2)  knowledge/logic: Brain embraces information not from the body when it produces pain in the body

3)  other sensory cues: Cycling example: one cyclist at Australian Institute of Sport.  Pain could be triggered based on visual field. (hmmm...what does this say about the "Biomechanics" of bike fit...?) 

4)  social context: maybe no back pain at PT; maybe more pain at insurance doc?

5)  anticipated consequences: When brain produces pain in response to perceived threat of danger, it will correct the spinal cord

-If brain concludes thalamus overestimates the threats, it will conclude the spinal cord is just overdoing it (tell spinal cord to be quiet = “descending inhibition”)  - This is good!! 

-What if the brain says spinal cord is underestimating the danger?  “Descending facilitation” This is bad!!!  Sends more messages to the spinal cord to excite; it produces a self fulfilling prophecy.

-We move according to demand and the brain’s capacity to meet it

1)  Example: expect to pick up heavy bag of books; brace in anticipation

2)  Fatigue example: effort to failure on stationary bicycle.  Subjects can push the button to quit, but button is rigged to produce image on screen of finish line.  Subjects keep going when see a picture of the finish line. (brain knows they can go little bit more and don't need to shut down the body yet)

-Fatigue = experience produced by the brain to protect the body (same as thirst)

-Anxiety = brain’s estimation of ability to cope with demands

-What happens when pain persists?

1)  Normal course of pain = inflammation, remodeling, pain goes away

2)  …but this doesn’t always happen!!

-Hypersensitized nociception = Need fewer inputs to receive painful output.  This happens in spinal cord, not the tissues.

-The longer you have pain, the better your spinal cord gets at producing danger messages to brain, even if there is no danger in the tissue

-What happens in the brain?  You can have completely sensitized nociception but not be in pain.  Example: you can lose limb but won’t necessarily get phantom limb pain.  Sensitized nociception is not enough for chronic pain but is commonly related.

-The more you run the pain neurotag, the better it gets at running.  The more you learn it.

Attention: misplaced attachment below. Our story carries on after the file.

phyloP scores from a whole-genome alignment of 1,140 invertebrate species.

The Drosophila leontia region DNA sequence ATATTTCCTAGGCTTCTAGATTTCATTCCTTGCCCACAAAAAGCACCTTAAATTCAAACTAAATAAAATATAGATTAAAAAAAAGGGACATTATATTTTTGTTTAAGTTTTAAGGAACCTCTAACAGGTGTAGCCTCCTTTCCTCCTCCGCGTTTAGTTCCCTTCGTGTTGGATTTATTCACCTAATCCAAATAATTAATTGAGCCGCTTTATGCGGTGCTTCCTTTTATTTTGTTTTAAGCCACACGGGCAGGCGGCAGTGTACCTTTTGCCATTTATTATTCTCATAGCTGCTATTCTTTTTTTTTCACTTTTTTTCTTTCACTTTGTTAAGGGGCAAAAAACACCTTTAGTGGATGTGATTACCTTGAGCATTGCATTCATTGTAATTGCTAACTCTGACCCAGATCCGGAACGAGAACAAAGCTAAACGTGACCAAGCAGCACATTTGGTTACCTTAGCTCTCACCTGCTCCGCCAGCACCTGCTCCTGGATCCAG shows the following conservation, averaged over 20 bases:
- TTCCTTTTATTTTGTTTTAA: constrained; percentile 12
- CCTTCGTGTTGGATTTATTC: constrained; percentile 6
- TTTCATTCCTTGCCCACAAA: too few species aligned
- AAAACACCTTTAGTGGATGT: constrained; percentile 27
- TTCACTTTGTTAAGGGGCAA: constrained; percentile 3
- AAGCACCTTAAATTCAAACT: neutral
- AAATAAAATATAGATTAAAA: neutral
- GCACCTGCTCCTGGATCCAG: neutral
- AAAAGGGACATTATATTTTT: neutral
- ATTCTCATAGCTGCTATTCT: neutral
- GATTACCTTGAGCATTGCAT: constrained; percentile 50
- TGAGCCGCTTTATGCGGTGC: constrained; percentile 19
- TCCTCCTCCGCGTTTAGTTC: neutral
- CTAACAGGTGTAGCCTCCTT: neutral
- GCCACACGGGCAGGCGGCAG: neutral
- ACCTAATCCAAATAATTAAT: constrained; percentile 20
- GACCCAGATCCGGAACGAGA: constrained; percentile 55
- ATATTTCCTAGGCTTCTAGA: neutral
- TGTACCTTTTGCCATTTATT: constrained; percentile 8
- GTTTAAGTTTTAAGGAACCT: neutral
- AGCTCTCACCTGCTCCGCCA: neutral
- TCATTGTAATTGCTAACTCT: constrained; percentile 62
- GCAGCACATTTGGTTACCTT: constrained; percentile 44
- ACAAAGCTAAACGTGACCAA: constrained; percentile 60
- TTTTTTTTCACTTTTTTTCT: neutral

-Implication – Overexcitement of member brain cells responsible for pain; Under-inhibition of nearby brain cells.

-Brain imaging data confirm that some back pain patients feel pain when see someone else pick up box, for example. 

-Lose precision when the brain loses the ability to inhibit – pain jumps around to areas where there is no threat. 

-Brain loses ability to differentiate movements (lose ability to pelvic tilt is common in back pain)

-Disinhibition/lack of precision causes the pain

-Re-igniting inhibition has symptomatic benefits

-Randomized controlled trials –> disinhibition contributes to problem; contribute to physiological dysfunction in the tissues: Opportunities at the brain to change the body.

-Change the way we think about chronic pain – Pain in the brain, immune system, endocrine system, feels the same as tissue pain.

-Nothing unauthentic about that type of pain! 

-Understanding this concept reduces pain and increases participation

-Ultimately train the brain – Most of what we do focuses on tissue input, but we need to look beyond that – Next step: optimize training inhibition

Implications

Athletes who are always hurt, or seem to get hurt at the wrong time of the season.  Is it training load?  Perhaps, but maybe the coach is creating environment and set of expectations internalized by athlete linked to painful output from the brain.

Athlete’s perception of how much they are doing?  Is training an epic quest each day, or do you just show up and take care of business?

Are we doing any favors with syndrome-ing everything?  There’s certainly some value in this from a clinical perspective, but do people talk themselves into long term pain by latching onto label thinking “I have [fill in the blank]."  Since they have "X" have they been conditioned to think that some magic touch from the ART/Graston person will whisk the evil spirits away?  Not saying this is without value, but instead that in chronic repetitive use cases, complete resolution of symptoms must often look beyond the tissues and explore psychosocial elements.  

As coaches it is important to regulate the environmental factors in our control.  As adjuncts to the rehab process, we must also consider the role of psychosocial education and not just sets and reps.